I contacted several industrial supliers of safety harnesses and received little or no response when I explained that as hunters we are about a million strong using treestands and elevated platforms without the benifit of an industrial type of safety harness.
Mr.Barry Cole of preferred safety products was the man that gave the reply that I was looking for.A hunter himself and owner of psp he understands what a hunter needs to stay alive should a fall occur.
Barry has offered his top quality harnesses,the same ones that I use at work to the hunting community directly from PSP. I am not financially involved with any sales/transactions etc in any way and am providing this space in order to help save a life should a fall occur.
I am a "UA" steamfitter/pipefitter as well as a construction safety officer with over 25 years experience with fall protection.Finally hunters have the oportunity to use the harnesses that industry has demanded and used.
The following are the responses that I received from PSP/Barry Cole.Now there is no excuse for not having a proper harness that won't cripple or kill you.

Yes, I know of the problem faced by hunters. Unfortunately many suppliers will simply give a man what he thinks he wants, rather than what research and actual data proves he needs. I too am a safety professional and an avid hunter, albeit with a rifle/shotgun and rarely from a tree stand. However when building my cabin(s), and working in the woods, I always use safety devices as if I were at work.
Our safety harnesses would be proper for any fall arrest situation. There are only three things you need to save a life in fall protection - a suitable harness, a lanyard, and an anchorage. All hunters should be tied off and fall protected when aloft.
A suitable harness can be a simple or sophisticated affair. Simple means wide leg straps, waist or midriff straps and shoulder straps, adjustable buckles for waist, shoulder and leg fitting. The harness should be sized right to fit the wearer for comfort and safety. "Universal fit" means usually that big guys and gals wear it a little small, medium fits ok with some excess, and small persons have huge excess and looseness. We prefer a xs, s,m,l,xl,xxl, xxxl system just like we buy our clothes. Whatever the size it should have enough adjustment to cover coveralls in the morning and regular clothes in the afternoon, and adjust relatively easily. Sophisticated means it has exactly the same things as the simple one, only a few added features, like extra padding, support, "tool belts" for hanging tools, knives, axes, fanny packs etc., climbing aids in front or on the sides, etc. Virtually none of the added features add a lot to the safety; the simplest ones worn correctly will save your life. The extra padding is especially nice if you wear the harness all day, and store or carry your goods & gear on your waist belt. The harness with back support pad and the shoulder pads, then doubles as a suspenders for the heavy load on the belt.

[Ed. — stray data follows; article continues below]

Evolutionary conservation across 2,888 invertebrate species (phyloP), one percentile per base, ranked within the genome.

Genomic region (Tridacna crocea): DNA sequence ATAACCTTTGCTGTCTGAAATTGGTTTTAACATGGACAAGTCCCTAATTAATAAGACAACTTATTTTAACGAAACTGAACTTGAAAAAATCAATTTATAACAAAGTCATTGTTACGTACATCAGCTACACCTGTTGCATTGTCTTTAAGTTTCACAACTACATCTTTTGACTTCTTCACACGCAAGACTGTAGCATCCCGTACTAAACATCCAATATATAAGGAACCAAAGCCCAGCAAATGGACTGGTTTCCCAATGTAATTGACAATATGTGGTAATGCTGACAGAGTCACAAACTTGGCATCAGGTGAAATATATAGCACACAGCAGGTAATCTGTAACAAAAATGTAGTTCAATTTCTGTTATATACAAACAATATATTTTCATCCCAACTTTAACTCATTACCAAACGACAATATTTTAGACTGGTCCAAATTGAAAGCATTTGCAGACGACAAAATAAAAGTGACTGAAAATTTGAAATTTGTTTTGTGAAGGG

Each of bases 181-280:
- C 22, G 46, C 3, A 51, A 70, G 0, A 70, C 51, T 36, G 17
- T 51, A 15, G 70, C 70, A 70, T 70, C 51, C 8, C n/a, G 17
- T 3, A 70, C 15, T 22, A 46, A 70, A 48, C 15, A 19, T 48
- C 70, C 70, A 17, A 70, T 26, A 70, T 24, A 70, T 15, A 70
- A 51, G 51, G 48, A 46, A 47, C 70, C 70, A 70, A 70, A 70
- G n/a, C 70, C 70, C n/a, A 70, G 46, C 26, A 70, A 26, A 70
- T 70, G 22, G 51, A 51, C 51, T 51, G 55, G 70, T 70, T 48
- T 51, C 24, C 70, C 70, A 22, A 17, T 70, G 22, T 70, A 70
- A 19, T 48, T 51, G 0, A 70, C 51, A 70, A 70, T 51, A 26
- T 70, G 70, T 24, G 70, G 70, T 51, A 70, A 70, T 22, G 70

The lanyard should be of a shock absorbing type, sized or adjustable to limit the free fall on the hunter and therefore limit the shock, as well as shock absorbing so that the hunter is not traumatized by the fall and better able to call for help or to self rescue.
A harness should be of the type that catches a person in an upright position and reduces the forces on the legs and butt for longer suspension times. It is imperative that hunters use a harness that has a "D" ring on the back to suspend the person upright. Waist belts, chest belts and back belts, will turn a fallen hunter upside down, or will crush his chest when it slides up under his arms, or will allow a falling hunter to fall out and to the ground, and that's where he'll be found - hanging dead or dying from circulatory or respiratory problems or on the ground dead or dying from impact related injuries.